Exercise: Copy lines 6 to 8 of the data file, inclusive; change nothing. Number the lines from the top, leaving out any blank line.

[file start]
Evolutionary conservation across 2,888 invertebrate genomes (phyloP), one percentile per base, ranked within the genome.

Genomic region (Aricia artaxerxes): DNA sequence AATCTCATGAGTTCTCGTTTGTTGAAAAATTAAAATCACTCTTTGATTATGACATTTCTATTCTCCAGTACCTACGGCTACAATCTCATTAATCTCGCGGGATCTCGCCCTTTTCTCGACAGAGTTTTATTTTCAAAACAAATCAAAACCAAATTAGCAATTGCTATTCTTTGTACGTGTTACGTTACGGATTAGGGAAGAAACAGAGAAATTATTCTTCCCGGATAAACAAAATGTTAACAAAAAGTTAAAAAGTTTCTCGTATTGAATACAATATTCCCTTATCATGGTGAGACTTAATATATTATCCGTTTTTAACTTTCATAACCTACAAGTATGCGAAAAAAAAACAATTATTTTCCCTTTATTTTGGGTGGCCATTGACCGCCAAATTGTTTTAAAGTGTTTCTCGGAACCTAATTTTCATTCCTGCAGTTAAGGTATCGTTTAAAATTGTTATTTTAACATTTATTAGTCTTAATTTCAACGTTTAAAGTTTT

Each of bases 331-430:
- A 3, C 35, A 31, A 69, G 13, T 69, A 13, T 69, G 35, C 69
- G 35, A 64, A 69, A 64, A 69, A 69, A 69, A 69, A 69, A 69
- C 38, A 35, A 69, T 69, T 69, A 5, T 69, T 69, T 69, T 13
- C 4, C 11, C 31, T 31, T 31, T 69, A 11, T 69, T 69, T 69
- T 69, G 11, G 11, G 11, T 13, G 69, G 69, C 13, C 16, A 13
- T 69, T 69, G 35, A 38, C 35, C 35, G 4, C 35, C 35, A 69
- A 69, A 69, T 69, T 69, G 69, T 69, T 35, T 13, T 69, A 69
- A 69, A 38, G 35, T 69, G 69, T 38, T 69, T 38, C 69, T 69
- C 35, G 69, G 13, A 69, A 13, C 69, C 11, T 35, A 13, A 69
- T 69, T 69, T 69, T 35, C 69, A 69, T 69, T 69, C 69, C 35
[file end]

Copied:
- C 38, A 35, A 69, T 69, T 69, A 5, T 69, T 69, T 69, T 13
- C 4, C 11, C 31, T 31, T 31, T 69, A 11, T 69, T 69, T 69
- T 69, G 11, G 11, G 11, T 13, G 69, G 69, C 13, C 16, A 13